Seven Ways to Make Low Vision Services Pay
By Daniel Williams, Founder of Visualise Training and Consultancy – A Man on a Mission with Low Vision
Business always has a bottom line. You may enthusiastically get your start-up launched with a view to helping a few people, but if you’re not making enough money to pay your rent, staff, suppliers and yourself then you soon find your ‘bottom line’ kicked to the curb.
The ‘bottom line’ is the phrase I hear over and again, when I’m travelling around the country delivering our CET Seeing Beyond the Eyes road show, which is for dispensing opticians and optometrists who are not investing in low vision services.
Most of you genuinely want – just as the politicians always say – ‘to do the right thing’ for low vision patients and deliver the vital services they need. You struggle however, like the Chancellor losing sleepless nights over his budget, to balance doing the right thing…with doing the right thing financially. Put bluntly, you consider low vision patients low profit and low priority.
To put it in sharp focus, so to speak, in this article I’m going to point to some different numbers. Generally speaking, I’m one of those guys who glazes over when reading articles like these. You know the kind of thing I mean: ‘Six Reasons to Commit to Fit!’, ‘Five Things You Never Knew About Cheese!’
Hence, why I’m about to give you a list, ‘Seven Ways to Make Low Vision Services Pay.’
1) Know your stuff
When you refer a patient to a sight loss service or locate other additional assistance for them beyond what might seem to be your remit, it may appear to be a lose-lose scenario, but it’s actually a win-win.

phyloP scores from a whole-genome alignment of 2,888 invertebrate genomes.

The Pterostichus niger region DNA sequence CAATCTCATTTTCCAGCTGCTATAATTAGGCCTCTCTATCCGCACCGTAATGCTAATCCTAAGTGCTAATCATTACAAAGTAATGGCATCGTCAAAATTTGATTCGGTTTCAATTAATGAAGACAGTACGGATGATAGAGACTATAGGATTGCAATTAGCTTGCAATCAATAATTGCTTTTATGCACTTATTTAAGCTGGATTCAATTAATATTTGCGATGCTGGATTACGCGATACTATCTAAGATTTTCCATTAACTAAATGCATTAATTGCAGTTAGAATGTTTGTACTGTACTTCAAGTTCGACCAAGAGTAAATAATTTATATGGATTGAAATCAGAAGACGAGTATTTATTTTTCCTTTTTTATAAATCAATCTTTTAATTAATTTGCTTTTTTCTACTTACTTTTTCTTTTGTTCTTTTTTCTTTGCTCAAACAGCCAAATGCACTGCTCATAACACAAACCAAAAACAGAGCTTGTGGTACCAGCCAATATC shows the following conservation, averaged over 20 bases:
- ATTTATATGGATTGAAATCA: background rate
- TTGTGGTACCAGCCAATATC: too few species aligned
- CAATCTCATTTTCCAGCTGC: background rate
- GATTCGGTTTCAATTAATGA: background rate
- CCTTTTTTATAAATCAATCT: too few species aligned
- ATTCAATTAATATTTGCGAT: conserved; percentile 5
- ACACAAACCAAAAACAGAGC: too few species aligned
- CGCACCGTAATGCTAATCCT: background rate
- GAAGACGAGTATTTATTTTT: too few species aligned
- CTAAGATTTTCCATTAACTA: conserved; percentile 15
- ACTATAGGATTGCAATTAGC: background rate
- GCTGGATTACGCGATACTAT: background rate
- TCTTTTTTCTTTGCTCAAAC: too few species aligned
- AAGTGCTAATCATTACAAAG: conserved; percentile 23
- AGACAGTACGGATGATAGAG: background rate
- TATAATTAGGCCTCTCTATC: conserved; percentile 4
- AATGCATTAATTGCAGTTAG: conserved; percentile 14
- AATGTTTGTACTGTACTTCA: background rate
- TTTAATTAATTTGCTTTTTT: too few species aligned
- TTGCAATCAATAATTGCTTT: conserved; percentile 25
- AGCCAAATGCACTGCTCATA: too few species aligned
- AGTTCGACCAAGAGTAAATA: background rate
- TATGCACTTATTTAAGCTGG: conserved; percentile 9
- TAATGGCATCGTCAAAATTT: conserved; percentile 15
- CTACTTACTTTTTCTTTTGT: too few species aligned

By showing how fully aware you are of the needs of someone with low vision, and how informed you are of the other services available, you don’t loosen your grip on your low-vision patient…but gain a firmer one.
Having an empathetic, low-vision-informed optician can be as rare as finding the goose that lays the golden egg. And yet, that golden egg – and we’re not talking here about the chocolate, foil-wrapped variety – will attract a raft of new clients as news of your gilt-edged customer service spreads to friends and family, who may include low-vision and fully-sighted people. And yes, contrary to popular belief, the low and fully sighted do interact and socialise together from time to time.
So, forget social media initiatives, don’t waste money on ineffective advertising, simply let low vision patients sing your praises and then you can listen to your cash tills singing back at you in return.
2) Plug the gap
Here’s an interesting fact: people with low vision are more likely to buy a magnifier from a pound shop or a garden centre than from an optician. A simple object, a huge support. But opticians are generally so poorly stocked with magnifiers that people with low vision are more likely to go rooting around plant pots and manure, or bleach and economy toilet rolls, than consult with a low vision expert when sourcing this vital piece of equipment. So, go plug that market gap. Stock a range of magnifiers, offer a professional consultation service, and watch your low-vision client list and your sales bloom, without a bag of compost in sight.
You know lighting can help enhance vision, you may talk to your patient about the importance of this. Don’t miss an opportunity, why not sell and demonstrate lighting to patients and make their lives brighter.
3) Embrace the future
As an entrepreneur myself, I know that you make money by embracing, not ignoring, technological advance. If in doubt, ask Bill Gates and Mark Zuckerberg: you could try getting in touch by Facebook if they won’t accept your calls. The same applies to assistive technology for low vision patients. Get on top of the incredible advances in this field, from video magnifiers to Orcam to Oxsight to large print phones, and you could also be on your way to your first billion.